Men are not just more likely to kill other people than women are, they are also more likely to do so in groups ...Humans are not the only primates to form coalitions that kill members of neighbouring communities. ...five long-term study sites dotted around Africa have seen murderous 'gang violence' in chimpanzees...Wilson and Muller have compared death rates from conflict between groups of chimps in the five long-term study sites with data for inter-group human conflicts in numerous subsistence-farmer and hunter–gatherer societies...Overall, humans and chimpanzees showed comparable levels of violent death from aggression between groups...however, chimps display within group aggression and killing behaviour 200 times more frequently that aboriginal human groups...this prosocial lack of violence looks like a fundamental aspect of human nature — the human ability to generate in-group amity often goes hand in hand with out-group enmity...Choi and Bowles have produced models in which altruism and war co-evolve, promoting conflict between groups and greater harmony within them.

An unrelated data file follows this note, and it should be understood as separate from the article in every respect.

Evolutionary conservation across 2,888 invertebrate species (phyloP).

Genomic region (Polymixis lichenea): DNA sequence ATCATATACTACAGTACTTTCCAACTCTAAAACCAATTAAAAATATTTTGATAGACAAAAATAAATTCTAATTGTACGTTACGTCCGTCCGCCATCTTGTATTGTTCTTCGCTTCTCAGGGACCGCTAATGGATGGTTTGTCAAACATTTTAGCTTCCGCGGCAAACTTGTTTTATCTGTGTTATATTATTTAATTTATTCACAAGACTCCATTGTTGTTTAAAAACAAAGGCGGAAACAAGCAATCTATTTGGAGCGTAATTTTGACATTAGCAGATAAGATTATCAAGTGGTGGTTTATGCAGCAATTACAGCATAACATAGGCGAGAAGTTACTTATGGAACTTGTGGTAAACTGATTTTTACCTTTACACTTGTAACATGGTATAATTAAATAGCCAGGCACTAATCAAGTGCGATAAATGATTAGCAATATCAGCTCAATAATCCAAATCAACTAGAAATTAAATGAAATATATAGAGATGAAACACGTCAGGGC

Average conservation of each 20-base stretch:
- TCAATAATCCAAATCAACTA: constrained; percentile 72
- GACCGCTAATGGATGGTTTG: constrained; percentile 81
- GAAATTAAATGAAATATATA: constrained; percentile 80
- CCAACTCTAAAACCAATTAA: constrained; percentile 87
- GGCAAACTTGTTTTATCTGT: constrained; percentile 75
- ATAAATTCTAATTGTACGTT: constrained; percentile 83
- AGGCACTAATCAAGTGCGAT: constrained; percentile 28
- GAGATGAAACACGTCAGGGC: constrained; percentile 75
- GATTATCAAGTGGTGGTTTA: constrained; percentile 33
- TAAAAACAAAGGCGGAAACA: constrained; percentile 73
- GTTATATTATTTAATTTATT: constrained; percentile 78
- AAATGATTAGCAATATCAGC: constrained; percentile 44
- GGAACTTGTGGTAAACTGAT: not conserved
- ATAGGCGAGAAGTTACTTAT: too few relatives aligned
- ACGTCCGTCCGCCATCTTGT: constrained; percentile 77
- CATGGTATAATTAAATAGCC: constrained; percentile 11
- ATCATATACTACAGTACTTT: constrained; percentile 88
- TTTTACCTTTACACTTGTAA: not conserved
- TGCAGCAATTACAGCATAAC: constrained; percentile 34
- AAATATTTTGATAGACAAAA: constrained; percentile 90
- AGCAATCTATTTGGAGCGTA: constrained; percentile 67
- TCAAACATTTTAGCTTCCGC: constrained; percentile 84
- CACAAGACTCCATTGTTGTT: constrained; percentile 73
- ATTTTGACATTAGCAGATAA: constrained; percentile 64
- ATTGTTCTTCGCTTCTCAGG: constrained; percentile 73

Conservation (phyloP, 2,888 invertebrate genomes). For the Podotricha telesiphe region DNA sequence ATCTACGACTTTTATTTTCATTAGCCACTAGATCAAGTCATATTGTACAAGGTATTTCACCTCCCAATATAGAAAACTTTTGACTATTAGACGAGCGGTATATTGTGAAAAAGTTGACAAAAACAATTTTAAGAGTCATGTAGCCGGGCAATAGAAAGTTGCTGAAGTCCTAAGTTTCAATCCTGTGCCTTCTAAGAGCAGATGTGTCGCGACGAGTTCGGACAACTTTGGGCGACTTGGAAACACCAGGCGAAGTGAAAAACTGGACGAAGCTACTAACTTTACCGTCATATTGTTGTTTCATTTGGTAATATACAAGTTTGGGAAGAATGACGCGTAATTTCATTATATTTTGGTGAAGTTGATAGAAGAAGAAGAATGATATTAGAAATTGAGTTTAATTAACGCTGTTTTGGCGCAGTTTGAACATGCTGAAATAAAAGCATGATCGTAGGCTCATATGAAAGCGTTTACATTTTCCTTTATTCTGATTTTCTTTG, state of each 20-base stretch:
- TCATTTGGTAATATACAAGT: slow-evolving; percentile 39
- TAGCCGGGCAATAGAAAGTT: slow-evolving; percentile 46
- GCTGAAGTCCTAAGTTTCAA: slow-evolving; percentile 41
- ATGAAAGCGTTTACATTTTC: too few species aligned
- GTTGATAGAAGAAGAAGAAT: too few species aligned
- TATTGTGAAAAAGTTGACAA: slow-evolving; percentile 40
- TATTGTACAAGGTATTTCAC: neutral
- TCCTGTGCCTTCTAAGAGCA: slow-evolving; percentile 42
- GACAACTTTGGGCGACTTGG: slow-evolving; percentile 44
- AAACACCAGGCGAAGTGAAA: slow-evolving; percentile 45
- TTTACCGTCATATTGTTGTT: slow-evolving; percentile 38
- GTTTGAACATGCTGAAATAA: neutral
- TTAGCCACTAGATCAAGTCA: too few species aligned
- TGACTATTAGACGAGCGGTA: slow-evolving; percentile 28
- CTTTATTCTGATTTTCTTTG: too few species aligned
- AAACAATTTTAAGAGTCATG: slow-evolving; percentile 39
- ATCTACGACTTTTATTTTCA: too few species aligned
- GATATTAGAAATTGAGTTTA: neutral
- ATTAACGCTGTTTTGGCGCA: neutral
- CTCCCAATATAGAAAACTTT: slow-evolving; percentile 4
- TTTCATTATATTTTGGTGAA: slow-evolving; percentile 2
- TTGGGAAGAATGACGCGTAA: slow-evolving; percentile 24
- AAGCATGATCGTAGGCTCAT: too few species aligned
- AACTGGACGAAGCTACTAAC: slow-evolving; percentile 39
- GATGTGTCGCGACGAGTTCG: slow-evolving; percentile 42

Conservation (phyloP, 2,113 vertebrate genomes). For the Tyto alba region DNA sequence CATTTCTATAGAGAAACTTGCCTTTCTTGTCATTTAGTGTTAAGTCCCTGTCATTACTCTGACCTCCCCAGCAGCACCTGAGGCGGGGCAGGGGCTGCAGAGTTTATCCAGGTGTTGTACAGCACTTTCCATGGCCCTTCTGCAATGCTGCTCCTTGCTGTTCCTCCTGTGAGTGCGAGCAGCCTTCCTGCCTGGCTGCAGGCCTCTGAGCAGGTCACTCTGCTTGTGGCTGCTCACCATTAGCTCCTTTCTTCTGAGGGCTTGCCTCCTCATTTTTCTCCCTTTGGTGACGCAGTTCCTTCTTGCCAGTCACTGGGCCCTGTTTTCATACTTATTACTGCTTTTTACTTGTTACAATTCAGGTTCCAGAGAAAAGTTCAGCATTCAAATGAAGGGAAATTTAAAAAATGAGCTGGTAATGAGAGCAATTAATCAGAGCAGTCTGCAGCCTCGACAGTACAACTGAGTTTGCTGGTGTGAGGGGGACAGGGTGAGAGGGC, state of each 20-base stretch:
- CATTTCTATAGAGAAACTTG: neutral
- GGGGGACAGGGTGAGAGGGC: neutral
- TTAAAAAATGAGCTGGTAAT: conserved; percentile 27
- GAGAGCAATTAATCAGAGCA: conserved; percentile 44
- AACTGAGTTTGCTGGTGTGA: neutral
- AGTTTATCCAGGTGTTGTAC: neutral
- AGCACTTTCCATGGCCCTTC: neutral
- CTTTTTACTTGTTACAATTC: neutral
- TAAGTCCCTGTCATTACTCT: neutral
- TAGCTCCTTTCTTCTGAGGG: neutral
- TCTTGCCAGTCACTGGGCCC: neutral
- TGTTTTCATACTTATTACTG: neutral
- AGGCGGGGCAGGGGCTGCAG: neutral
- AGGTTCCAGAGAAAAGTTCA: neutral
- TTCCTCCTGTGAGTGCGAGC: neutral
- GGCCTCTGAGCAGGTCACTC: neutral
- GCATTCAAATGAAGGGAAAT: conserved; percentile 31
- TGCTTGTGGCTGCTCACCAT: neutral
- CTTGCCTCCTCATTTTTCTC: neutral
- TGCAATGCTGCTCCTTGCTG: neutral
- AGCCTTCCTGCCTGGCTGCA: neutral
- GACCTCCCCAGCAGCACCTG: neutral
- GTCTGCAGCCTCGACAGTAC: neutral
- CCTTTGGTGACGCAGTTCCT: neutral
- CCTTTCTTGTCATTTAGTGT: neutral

A decline in inter-personal violence (as opposed to inter-group war) can be seen over the shorter timescale and narrower field of modern European history. Eisner has documented a trend of declining homicide rates estimated from historical records left by coroners, royal courts and other official sources spanning Europe from the twelfth century to the modern day. After rising from an average of 32 homicides per 100,000 people per year in the thirteenth and fourteenth centuries to 41 in the fifteenth, the murder rate has steadily dropped in every subsequent century, to 19, 11, 3.2, 2.6 and finally 1.4 in the twentieth century...a few centuries is too short a time for evolution to have shaped human nature much... A part of the answer that is consistent with an evolutionary approach is a long-term reduction in inequalities of life circumstances and prospects.
This blog reports new ideas and work on mind, brain, behavior, psychology, and politics - as well as random curious stuff
Tuesday, February 19, 2008
Dan Jones writes a news feature in Nature on neuroscientific and evolutionary perspectives on homicide, mainly carried out by men. Here are some selected chunks:
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